4. Dental File

From the Middle Ages through the early 1800s, barbers often doubled as dental surgeons. Because—then as now—pearly whites were considered desirable, dental surgeons were often engaged not only to perform extractions, but to whiten teeth. Their technique? Filing holes between the patient’s teeth, then coating their choppers with corrosive nitric acid. And sure enough, this process whitened people’s teeth. Unfortunately it also dissolved the enamel and eventually led to decay and worse.

5. Tongue Scrapers

Tongue cleaning has been practiced since ancient times in India and Russia. And those folks knew what they were about, since decaying bacteria and fungi on the tongue are related to many common oral care and general health problems (not to mention halitosis). Ivory and silver scrapers are just a few of the models used by the hygienically scrupulous in the 1800s, but these days you can (and should) pick up a plastic one at the nearest pharmacy.

6. Early Dental Floss

Even though folks had been using strings and strands of all sorts to dig gunk from between their teeth for centuries, the official invention of floss is generally credited to New Orleans dentist Levi Spear Parmly, who introduced his silk version in 1815. 73 years later, Johnson & Johnson received the first patent for dental floss, and the time-honored tradition of dental hygienists scolding their patients for not flossing often enough was born.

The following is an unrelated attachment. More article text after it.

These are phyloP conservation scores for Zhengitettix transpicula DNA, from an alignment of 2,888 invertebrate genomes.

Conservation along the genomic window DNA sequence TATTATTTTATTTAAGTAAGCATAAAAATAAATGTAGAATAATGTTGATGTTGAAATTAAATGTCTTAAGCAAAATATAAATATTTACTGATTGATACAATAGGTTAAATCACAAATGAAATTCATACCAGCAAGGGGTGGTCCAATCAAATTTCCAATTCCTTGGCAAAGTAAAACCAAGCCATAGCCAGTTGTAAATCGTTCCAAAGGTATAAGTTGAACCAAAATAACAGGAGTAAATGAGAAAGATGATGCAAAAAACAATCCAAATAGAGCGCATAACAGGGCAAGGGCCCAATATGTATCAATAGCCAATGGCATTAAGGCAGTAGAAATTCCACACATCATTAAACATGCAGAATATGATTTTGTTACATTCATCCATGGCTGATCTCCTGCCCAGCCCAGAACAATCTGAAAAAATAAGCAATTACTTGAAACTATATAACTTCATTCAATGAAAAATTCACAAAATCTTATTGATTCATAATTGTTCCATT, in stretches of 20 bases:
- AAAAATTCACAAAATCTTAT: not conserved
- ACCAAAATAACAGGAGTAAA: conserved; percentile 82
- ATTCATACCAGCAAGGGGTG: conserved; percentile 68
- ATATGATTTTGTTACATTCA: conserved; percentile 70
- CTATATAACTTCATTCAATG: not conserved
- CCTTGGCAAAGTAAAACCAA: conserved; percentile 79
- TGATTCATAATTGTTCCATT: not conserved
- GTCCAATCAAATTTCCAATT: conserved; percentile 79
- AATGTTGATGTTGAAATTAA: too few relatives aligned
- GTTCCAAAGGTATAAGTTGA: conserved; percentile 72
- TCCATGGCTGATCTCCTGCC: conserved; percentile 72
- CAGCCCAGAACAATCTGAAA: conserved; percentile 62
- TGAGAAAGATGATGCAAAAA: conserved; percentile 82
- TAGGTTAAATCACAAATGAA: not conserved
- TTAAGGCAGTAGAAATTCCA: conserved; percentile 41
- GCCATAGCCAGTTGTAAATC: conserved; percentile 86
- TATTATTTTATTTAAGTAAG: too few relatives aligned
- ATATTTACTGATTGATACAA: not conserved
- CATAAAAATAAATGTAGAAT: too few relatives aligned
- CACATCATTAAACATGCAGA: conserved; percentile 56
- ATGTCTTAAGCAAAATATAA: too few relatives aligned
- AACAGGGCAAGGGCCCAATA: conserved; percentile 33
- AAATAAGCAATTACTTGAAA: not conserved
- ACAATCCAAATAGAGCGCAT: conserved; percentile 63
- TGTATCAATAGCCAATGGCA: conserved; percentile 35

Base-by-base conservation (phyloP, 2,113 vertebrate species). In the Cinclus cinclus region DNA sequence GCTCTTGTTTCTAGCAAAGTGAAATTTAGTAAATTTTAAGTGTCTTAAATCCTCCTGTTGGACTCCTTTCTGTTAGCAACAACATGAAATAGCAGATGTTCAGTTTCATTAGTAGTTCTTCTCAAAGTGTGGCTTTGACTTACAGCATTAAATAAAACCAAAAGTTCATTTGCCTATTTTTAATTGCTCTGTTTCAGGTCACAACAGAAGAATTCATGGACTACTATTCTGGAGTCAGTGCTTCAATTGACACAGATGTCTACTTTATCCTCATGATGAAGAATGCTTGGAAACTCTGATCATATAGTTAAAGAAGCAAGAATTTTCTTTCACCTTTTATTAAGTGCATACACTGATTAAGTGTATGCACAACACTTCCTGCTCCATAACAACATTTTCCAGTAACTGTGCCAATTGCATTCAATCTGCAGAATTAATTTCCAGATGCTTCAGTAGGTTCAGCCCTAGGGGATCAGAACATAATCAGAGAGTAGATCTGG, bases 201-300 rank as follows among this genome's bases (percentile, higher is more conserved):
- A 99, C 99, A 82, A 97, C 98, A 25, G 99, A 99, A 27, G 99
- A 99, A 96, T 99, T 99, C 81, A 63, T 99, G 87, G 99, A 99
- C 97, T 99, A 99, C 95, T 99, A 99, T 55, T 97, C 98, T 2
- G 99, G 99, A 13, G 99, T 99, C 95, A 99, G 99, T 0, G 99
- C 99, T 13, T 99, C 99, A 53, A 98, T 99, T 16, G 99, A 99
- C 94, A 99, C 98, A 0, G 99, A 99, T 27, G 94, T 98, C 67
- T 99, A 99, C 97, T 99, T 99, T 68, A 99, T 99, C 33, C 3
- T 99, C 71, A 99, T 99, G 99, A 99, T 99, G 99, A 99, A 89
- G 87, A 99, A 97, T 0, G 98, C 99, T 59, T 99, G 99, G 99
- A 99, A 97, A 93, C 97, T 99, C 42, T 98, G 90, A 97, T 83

7. Rubber Disk Toothbrush

Here’s a 1931 design that never caught on, despite its very scientific assertion that “the rubber itself produce[d] a polish when used with a dentrifice [i.e., toothpaste or tooth powder]”. Perhaps the problem lay in the shape, or maybe the rubber toothbrush was just too weird compared to the brushes we'd all grown accustomed to by the '30s. At any rate, this was a huge flop.

8. Long-Handled Tongue Brush